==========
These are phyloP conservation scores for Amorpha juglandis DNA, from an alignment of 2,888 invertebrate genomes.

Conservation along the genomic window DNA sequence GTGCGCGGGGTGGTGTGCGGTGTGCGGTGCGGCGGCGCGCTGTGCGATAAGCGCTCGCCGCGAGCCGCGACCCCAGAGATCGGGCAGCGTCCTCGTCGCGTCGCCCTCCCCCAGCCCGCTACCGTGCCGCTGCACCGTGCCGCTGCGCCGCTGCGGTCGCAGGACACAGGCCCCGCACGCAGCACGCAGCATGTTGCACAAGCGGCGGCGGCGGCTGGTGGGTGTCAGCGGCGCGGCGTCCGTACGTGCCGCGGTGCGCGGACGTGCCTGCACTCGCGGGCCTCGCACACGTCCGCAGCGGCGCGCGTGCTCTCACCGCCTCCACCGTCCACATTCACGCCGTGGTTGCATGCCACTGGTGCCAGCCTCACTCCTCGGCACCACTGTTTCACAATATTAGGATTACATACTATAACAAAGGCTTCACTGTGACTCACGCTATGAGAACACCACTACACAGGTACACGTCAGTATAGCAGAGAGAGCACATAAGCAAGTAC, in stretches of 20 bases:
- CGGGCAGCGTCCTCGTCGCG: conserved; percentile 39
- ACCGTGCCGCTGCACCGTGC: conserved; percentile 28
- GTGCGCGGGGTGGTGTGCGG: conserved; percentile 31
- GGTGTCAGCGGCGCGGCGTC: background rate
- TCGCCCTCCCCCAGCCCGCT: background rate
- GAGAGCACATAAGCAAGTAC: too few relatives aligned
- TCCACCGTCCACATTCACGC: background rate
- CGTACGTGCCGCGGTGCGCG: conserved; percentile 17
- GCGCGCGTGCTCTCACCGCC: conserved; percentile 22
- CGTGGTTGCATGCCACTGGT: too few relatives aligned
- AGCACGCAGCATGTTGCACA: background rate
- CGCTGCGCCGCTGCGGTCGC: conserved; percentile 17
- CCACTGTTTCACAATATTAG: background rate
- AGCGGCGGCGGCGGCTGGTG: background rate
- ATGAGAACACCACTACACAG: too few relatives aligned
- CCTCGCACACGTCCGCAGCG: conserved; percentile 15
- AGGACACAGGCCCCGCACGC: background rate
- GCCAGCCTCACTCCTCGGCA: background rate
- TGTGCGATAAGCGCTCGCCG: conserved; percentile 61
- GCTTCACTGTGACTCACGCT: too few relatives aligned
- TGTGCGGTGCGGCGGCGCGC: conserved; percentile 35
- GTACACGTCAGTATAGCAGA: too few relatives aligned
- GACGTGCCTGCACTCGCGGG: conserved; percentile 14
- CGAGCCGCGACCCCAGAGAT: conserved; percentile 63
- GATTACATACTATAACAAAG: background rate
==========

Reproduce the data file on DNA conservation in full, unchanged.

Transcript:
These are phyloP conservation scores for Amorpha juglandis DNA, from an alignment of 2,888 invertebrate genomes.

Conservation along the genomic window DNA sequence GTGCGCGGGGTGGTGTGCGGTGTGCGGTGCGGCGGCGCGCTGTGCGATAAGCGCTCGCCGCGAGCCGCGACCCCAGAGATCGGGCAGCGTCCTCGTCGCGTCGCCCTCCCCCAGCCCGCTACCGTGCCGCTGCACCGTGCCGCTGCGCCGCTGCGGTCGCAGGACACAGGCCCCGCACGCAGCACGCAGCATGTTGCACAAGCGGCGGCGGCGGCTGGTGGGTGTCAGCGGCGCGGCGTCCGTACGTGCCGCGGTGCGCGGACGTGCCTGCACTCGCGGGCCTCGCACACGTCCGCAGCGGCGCGCGTGCTCTCACCGCCTCCACCGTCCACATTCACGCCGTGGTTGCATGCCACTGGTGCCAGCCTCACTCCTCGGCACCACTGTTTCACAATATTAGGATTACATACTATAACAAAGGCTTCACTGTGACTCACGCTATGAGAACACCACTACACAGGTACACGTCAGTATAGCAGAGAGAGCACATAAGCAAGTAC, in stretches of 20 bases:
- CGGGCAGCGTCCTCGTCGCG: conserved; percentile 39
- ACCGTGCCGCTGCACCGTGC: conserved; percentile 28
- GTGCGCGGGGTGGTGTGCGG: conserved; percentile 31
- GGTGTCAGCGGCGCGGCGTC: background rate
- TCGCCCTCCCCCAGCCCGCT: background rate
- GAGAGCACATAAGCAAGTAC: too few relatives aligned
- TCCACCGTCCACATTCACGC: background rate
- CGTACGTGCCGCGGTGCGCG: conserved; percentile 17
- GCGCGCGTGCTCTCACCGCC: conserved; percentile 22
- CGTGGTTGCATGCCACTGGT: too few relatives aligned
- AGCACGCAGCATGTTGCACA: background rate
- CGCTGCGCCGCTGCGGTCGC: conserved; percentile 17
- CCACTGTTTCACAATATTAG: background rate
- AGCGGCGGCGGCGGCTGGTG: background rate
- ATGAGAACACCACTACACAG: too few relatives aligned
- CCTCGCACACGTCCGCAGCG: conserved; percentile 15
- AGGACACAGGCCCCGCACGC: background rate
- GCCAGCCTCACTCCTCGGCA: background rate
- TGTGCGATAAGCGCTCGCCG: conserved; percentile 61
- GCTTCACTGTGACTCACGCT: too few relatives aligned
- TGTGCGGTGCGGCGGCGCGC: conserved; percentile 35
- GTACACGTCAGTATAGCAGA: too few relatives aligned
- GACGTGCCTGCACTCGCGGG: conserved; percentile 14
- CGAGCCGCGACCCCAGAGAT: conserved; percentile 63
- GATTACATACTATAACAAAG: background rate